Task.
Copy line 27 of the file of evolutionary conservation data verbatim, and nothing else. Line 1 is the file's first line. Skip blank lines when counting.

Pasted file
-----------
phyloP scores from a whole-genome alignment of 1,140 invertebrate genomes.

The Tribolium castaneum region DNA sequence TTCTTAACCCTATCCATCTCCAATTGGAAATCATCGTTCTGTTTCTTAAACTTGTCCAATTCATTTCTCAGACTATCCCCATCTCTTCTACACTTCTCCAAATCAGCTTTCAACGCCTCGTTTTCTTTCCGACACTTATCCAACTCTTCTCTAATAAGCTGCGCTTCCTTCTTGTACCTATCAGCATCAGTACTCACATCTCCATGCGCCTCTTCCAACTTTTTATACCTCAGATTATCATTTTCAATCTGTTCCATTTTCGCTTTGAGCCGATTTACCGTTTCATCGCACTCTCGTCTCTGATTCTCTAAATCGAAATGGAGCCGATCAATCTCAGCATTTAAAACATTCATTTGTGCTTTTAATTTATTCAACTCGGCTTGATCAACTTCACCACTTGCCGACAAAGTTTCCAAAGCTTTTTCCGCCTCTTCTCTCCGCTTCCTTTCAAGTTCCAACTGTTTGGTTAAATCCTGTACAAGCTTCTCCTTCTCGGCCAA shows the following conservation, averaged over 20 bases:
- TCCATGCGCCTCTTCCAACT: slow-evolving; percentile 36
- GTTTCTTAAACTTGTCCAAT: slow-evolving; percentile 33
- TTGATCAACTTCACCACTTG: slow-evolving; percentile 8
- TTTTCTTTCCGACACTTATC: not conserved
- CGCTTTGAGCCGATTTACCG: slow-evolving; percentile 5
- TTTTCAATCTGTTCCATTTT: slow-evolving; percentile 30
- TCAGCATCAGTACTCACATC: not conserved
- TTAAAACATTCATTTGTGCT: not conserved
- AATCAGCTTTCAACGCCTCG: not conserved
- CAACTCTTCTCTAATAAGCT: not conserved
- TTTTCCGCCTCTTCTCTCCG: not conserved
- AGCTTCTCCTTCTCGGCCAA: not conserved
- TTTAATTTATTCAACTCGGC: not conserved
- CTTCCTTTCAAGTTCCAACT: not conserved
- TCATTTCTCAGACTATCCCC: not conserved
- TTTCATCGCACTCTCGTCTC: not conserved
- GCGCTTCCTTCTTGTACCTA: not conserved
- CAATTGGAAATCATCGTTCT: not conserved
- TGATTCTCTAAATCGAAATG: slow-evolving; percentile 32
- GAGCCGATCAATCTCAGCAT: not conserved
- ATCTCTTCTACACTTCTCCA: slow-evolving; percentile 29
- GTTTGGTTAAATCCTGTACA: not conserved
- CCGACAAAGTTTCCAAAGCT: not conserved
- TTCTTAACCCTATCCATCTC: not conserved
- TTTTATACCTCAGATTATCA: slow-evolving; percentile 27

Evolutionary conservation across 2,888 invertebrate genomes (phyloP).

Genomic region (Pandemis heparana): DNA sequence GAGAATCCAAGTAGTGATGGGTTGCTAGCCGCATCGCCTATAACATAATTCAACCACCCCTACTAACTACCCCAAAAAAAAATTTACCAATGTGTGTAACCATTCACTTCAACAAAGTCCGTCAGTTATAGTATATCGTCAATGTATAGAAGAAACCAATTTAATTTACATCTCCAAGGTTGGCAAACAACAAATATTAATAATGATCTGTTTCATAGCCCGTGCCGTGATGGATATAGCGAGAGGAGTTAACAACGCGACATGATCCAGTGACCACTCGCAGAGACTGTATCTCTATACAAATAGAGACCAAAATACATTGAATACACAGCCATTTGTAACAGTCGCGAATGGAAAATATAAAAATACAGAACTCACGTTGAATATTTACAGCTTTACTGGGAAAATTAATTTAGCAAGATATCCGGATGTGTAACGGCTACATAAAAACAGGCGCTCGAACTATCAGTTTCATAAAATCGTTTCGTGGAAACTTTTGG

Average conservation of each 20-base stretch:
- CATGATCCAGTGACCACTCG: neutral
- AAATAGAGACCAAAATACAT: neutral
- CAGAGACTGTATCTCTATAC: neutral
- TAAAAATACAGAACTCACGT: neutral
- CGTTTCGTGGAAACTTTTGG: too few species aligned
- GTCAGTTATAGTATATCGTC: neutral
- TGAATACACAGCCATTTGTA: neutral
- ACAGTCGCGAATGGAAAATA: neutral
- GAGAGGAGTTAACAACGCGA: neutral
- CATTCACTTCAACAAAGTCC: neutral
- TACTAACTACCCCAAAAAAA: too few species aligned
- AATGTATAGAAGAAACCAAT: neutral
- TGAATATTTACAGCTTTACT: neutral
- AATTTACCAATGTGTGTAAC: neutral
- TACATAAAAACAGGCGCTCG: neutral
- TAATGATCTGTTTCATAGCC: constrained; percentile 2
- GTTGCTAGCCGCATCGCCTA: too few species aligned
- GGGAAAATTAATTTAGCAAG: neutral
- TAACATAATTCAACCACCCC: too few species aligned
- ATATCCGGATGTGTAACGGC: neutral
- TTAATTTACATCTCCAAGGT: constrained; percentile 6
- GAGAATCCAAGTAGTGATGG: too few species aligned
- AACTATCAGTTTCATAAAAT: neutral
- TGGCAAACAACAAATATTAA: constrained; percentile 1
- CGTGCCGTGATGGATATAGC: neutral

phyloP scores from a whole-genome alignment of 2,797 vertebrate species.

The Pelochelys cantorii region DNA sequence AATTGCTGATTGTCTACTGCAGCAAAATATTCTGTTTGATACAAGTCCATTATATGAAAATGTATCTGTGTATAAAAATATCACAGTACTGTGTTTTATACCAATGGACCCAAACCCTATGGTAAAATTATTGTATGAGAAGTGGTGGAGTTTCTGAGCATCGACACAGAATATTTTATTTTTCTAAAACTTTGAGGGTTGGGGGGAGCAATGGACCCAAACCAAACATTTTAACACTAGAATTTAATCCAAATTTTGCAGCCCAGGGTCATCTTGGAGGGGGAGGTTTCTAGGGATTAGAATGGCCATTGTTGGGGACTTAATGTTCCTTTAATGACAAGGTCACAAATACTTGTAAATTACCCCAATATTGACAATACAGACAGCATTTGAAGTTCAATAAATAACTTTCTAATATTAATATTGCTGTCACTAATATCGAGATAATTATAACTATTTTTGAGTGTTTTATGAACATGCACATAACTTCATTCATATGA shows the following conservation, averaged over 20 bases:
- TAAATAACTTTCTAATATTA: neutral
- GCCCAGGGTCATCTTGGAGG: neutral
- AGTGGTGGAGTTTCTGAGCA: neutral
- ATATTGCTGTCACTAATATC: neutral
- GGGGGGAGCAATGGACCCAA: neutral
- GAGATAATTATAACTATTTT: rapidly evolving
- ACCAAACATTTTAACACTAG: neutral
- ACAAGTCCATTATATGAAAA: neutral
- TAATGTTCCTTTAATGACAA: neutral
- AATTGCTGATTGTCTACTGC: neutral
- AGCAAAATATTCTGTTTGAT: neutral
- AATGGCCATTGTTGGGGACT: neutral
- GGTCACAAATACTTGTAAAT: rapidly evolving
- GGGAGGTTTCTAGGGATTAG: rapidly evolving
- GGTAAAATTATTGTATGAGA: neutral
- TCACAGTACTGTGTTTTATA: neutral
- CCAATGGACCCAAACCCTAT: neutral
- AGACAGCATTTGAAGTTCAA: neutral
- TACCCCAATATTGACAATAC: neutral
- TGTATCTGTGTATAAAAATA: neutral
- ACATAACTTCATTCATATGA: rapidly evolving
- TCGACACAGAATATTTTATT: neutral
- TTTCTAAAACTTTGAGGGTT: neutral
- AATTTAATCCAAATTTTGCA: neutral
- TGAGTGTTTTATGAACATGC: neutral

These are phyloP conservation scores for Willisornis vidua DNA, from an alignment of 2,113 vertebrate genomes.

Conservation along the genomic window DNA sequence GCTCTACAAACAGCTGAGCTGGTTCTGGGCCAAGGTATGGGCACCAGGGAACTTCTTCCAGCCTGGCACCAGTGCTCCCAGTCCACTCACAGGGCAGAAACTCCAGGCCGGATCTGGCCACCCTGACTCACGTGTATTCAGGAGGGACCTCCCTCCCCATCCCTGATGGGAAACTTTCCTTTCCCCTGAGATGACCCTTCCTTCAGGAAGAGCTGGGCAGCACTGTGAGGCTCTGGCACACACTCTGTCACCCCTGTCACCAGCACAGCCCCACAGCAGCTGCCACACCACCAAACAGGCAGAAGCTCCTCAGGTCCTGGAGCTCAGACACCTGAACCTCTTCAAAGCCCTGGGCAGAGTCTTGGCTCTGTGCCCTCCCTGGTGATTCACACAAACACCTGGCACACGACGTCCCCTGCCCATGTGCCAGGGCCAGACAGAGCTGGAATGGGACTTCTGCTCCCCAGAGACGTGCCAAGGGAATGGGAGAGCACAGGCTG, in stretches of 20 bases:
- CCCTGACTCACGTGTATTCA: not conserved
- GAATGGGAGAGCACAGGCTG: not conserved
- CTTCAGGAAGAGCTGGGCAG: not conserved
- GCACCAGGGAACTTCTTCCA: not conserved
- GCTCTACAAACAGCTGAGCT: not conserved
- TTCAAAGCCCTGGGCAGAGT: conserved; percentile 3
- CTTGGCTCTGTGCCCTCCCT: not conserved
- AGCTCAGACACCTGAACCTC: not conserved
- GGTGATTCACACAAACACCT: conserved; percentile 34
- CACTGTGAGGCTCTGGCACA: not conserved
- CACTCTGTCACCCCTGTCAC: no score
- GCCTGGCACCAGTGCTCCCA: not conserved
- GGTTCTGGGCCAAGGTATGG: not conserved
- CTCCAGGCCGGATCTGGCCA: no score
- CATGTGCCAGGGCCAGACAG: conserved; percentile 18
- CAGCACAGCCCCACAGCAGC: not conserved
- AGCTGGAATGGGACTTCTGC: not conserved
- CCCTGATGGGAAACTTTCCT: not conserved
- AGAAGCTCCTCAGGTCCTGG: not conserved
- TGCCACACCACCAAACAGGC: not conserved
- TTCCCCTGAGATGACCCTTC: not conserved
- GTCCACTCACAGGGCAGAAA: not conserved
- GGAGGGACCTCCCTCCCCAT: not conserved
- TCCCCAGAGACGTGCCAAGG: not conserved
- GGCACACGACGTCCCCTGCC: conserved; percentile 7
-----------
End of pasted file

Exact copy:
- TTTTATACCTCAGATTATCA: slow-evolving; percentile 27